Dress code: clashing print day!

This WSJ article depicts a Japanese brokerage firm’s efforts to incorporate American employees of the now-defunct Lehman Brothers. Here’s an excerpt from the article, which shows the difficulties of integrating companies and practices:

“Some Nomura managers interpreted strictly the company’s dress code for women. They told women joining from Lehman to remove highlights from their hair, to wear sleeves no shorter than midbicep and to avoid brightly colored clothing, according to several people who joined from Lehman. Several women were sent home from the trading floor for dressing “inappropriately,” these people say.

“I was sent home for wearing a short-sleeve dress, even though I was wearing a jacket,” says one woman who says she plans to leave as soon as she receives her final guaranteed bonus payment.

Nomura’s human-resources department changed some women’s email addresses to their married names, from their maiden names, without asking which names they used professionally, according to the people who joined from Lehman.

The Nomura spokeswoman says the dress code is displayed on the company’s intranet and is intended to ensure that clients and colleagues don’t feel uncomfortable. The email addresses were changed because of a problem during the transition process, she says, adding that she doesn’t know whether the complaints about them have been addressed.”

I could comment about many things about these reported practices. For instance, Nomura seems to suffer from over-organizing’s coercive control: the gendered responsibilities, the sanctioning of those who don’t conform to a strict dress code, and the changing the maiden name to a married name (in academia, many of us don’t change our last names, in part, because we have a professional identity as published researchers).

However, since I am in NYC, a fashion and finance capital, I will focus only on the dress code issue. Obviously, the Nomura managers have never tried to shop for women’s career wear – if they had, they would know the difficulties of finding flattering items sans color. A lack of official dress code is one of the many reasons why I chose to work in academia – a stint at a discount retailer store, in which I had to wear pantyhose, made me swear that I would never, ever work at a place that demanded hosiery as part of its dress code. Life is just too short to stuff yourself into plastic, unless it’s for, uh, fun.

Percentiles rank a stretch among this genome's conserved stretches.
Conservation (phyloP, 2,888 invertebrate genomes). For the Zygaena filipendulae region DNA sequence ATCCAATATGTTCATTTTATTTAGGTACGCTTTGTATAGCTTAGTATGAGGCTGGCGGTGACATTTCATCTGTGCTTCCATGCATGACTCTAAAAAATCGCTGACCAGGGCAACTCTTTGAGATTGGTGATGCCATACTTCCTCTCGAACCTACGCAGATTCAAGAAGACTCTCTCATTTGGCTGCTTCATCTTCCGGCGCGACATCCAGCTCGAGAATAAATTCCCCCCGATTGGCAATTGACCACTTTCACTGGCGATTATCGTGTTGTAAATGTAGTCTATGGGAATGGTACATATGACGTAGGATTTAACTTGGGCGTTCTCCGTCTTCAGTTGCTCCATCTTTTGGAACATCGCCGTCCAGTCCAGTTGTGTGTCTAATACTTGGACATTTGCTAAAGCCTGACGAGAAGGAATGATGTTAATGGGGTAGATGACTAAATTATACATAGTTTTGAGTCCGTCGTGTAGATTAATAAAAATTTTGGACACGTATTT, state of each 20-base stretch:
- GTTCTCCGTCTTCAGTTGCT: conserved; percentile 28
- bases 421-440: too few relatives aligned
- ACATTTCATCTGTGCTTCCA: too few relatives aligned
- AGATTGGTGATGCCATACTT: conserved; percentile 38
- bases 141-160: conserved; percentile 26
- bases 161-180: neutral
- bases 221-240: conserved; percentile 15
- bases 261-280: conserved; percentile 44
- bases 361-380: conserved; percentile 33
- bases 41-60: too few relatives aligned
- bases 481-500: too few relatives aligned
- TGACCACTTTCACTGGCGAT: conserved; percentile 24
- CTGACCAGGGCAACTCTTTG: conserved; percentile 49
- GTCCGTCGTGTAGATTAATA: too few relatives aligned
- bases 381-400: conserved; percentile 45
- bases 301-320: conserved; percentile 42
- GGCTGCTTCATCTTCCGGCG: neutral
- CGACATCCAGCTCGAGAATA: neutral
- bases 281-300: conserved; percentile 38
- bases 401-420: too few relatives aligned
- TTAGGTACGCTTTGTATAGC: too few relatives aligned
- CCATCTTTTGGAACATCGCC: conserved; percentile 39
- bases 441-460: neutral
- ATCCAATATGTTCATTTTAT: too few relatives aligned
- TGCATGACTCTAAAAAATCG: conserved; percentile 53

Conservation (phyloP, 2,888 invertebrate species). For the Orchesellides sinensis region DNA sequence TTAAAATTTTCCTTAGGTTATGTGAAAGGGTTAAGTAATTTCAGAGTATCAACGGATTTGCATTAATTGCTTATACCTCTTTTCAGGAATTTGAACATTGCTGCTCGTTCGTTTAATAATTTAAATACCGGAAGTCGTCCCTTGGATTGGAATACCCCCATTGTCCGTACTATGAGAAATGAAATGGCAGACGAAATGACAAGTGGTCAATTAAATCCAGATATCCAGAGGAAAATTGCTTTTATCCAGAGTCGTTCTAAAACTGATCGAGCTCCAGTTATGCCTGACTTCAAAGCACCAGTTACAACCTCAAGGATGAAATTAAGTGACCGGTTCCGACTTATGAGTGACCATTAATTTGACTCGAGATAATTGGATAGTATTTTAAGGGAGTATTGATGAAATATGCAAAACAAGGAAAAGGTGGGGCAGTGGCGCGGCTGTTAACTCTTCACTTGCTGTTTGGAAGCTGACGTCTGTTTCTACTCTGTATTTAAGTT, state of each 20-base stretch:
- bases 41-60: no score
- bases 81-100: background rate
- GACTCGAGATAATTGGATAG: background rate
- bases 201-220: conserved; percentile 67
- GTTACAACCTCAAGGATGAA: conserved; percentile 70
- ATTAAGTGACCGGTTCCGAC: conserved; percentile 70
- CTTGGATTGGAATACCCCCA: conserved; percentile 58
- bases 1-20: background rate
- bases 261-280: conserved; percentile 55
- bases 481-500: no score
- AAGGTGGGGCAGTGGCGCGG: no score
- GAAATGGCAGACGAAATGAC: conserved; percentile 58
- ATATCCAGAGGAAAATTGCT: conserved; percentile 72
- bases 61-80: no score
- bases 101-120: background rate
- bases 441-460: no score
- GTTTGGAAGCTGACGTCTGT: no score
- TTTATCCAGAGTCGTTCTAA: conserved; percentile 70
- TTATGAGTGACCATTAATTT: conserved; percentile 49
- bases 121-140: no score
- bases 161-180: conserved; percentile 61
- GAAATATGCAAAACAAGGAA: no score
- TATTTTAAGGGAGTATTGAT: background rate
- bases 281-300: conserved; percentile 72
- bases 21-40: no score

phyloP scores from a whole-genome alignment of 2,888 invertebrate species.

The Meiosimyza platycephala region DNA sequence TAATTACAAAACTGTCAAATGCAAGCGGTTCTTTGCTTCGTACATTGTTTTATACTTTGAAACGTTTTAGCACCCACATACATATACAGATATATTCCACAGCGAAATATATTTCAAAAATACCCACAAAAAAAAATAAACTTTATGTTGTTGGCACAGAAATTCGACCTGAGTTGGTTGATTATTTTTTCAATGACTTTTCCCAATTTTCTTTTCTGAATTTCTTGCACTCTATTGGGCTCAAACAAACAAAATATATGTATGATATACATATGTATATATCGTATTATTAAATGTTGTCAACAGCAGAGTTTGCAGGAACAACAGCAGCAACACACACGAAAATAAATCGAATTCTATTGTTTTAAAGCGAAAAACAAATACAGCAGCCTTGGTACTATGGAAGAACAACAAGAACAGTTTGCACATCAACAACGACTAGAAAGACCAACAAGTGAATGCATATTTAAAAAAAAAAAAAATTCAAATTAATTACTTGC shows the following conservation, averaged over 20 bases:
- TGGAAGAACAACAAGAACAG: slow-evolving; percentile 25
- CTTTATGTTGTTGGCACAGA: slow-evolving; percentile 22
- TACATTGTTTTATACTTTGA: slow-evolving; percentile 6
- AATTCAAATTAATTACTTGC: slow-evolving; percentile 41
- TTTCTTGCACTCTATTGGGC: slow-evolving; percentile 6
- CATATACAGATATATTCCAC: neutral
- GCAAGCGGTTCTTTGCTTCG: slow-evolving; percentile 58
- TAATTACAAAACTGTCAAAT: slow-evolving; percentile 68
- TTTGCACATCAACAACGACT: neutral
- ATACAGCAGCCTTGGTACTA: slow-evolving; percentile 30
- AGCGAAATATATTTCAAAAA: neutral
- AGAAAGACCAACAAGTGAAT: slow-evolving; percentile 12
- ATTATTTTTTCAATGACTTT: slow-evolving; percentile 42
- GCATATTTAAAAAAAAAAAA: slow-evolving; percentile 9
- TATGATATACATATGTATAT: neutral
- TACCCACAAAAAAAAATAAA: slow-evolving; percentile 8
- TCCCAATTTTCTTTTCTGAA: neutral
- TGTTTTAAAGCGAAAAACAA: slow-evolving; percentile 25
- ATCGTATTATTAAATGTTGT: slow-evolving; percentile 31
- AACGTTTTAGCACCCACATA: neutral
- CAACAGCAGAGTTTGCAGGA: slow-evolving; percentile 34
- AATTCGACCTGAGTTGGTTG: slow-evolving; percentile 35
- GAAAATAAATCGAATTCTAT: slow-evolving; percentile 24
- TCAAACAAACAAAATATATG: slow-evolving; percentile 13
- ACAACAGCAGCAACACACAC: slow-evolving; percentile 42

Just for contrast: instead of “casual Fridays,” the Burning Man organization had “animal print” or “clashing print” days.

Tip for the Lehman folks under the new regime – want subtle ways of dissenting at work and undermining an overbearing boss? Read:
Yuko Ogasawara’s (1998) Office Ladies and Salaried Men: Power, Gender, and Work in Japanese Companies. Berkeley: University of California Press.

2 Replies to “Dress code: clashing print day!”

  1. In an overarching sense, it’s nice to have the rules actually specified in print, that way they can be legitimately and legally contested. In many, if not *most* situations, the rules are vague and unspoken, and one is required to have the social sense that they are being broken. Not having that social sense becomes a reflection on one’s sense of judgment, and lack of fashion judgment is rightly or wrongly used to imply lack of professional judgment.

  2. Jim is right about how specified rules can help protect people, as well as provide a basis for starting a dialogue about what’s in/appropriate.

    In under-organized workplaces where rules are not specified, employees have little guidance. They may unknowingly break an unspoken norm and then suffer the consequences. Or, they cannot demand accountability from management because rules or procedures do not yet exist.

    On the other hand, in over-organized workplaces, some people will selectively use rules to punish others or stall activities, demoralizing would-be agents of change.

    Ensuring that rules enable people’s efforts is a tricky balance.

    – Katherine

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